How To Teach Students to Write Effectively in a Short-Response World

Like it or not, we now live in a short-response world.

From emails to cross-curricular writing tasks to social media posts to standardized tests and assessments across the disciplines, short response rules the day. Attention spans are down, information overload is up, and the people who know how to be pointed, concise, and cogent with brisk, clean, mechanically sound writing possess a valuable skill that will serve them well in and out of school for the rest of their lives.

A Simple, Effective Writing System

Becoming a confident, capable writer in today’s world begins with mastering the skills to compose evidence-based short-response writing. And when it comes to building rock-solid short-response writers, simplicity leads to success.

The Triple C writing system, which I outline in Mastering Short-Response Writing, is all about simplicity.

  • The instructional model is simple.
  • The student writing tasks are simple.
  • The escalation of cognitive demands is simple.

It’s focused on argumentative and expository writing that scaffolds students toward concise and convincing responses to a prompt—an approach particularly effective for raising the skill sets of low-performing writers.

The Triple Cs

Teaching students how to craft rock-solid short responses is not merely a bridge to teaching multiparagraph essay writing; teaching students how to write rock-solid short responses is a highly valuable skill in and of itself.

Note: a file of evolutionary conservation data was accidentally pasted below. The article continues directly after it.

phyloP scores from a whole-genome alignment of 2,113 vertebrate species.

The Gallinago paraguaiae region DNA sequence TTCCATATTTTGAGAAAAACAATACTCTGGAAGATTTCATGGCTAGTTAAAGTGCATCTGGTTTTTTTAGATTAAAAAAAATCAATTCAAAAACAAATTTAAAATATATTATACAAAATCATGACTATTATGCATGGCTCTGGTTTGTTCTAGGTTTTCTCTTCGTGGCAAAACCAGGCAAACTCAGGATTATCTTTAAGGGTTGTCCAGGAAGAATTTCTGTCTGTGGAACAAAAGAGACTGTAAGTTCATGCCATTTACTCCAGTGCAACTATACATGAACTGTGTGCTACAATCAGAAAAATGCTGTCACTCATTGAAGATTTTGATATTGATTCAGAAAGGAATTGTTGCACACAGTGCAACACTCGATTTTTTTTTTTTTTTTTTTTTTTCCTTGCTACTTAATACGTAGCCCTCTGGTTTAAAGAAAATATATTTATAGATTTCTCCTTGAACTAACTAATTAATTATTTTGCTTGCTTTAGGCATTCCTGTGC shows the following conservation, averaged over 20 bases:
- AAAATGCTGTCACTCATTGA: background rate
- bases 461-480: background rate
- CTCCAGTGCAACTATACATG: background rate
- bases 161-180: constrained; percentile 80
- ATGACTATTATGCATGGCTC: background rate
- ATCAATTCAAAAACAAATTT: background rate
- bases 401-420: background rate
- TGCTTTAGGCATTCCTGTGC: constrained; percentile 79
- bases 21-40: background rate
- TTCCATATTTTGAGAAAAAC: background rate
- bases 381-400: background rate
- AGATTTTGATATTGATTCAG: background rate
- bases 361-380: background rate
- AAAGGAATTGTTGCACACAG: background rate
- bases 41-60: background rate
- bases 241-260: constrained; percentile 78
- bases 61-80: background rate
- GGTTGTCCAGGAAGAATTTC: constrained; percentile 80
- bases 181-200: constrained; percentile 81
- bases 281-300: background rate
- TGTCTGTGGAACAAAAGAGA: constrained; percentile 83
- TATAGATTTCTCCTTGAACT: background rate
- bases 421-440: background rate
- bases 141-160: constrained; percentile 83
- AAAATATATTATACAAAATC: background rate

To build strong student writers with skills that transfer across the disciplines—as well as beyond the classroom walls—we have to teach young writers how to compose an expository or argumentative short response that:

  • Makes a claim. CLAIM IT!
  • Supports the claim with evidence. CITE IT!
  • Connects the evidence to the claim to create a rock-solid response. CEMENT IT!

Through the Triple Cs, students not only learn the material, but the learning sticks! This will last our kids a lifetime. And to do so well open a world of possibility.

However, don’t mistake the simplicity of the Triple C writing system for inelegance or nonrigor. By the time your students have progressed through the Triple Cs, you’ll discover that by concentrating on simplicity you have opened a door to both complexity and creativity. Student writing will flourish but it will do so based on nothing more opulent than sound fundamentals.

To learn more about Mastering Short-Response Writing: Claim It! Cite It! Cement It!, you can purchase the book here.

About the author:

Alan Sitomer is a California Teacher of the Year award winner and the founder of The Writer’s Success Academy. He’s taught English to urban high school students and has written more than 16 trade books for children and adolescents. He combines his passion for teaching and writing as a graduate-course lecturer, educational consultant, and inspirational keynote speaker. 

5 Tips for Providing Effective Feedback on Student Writing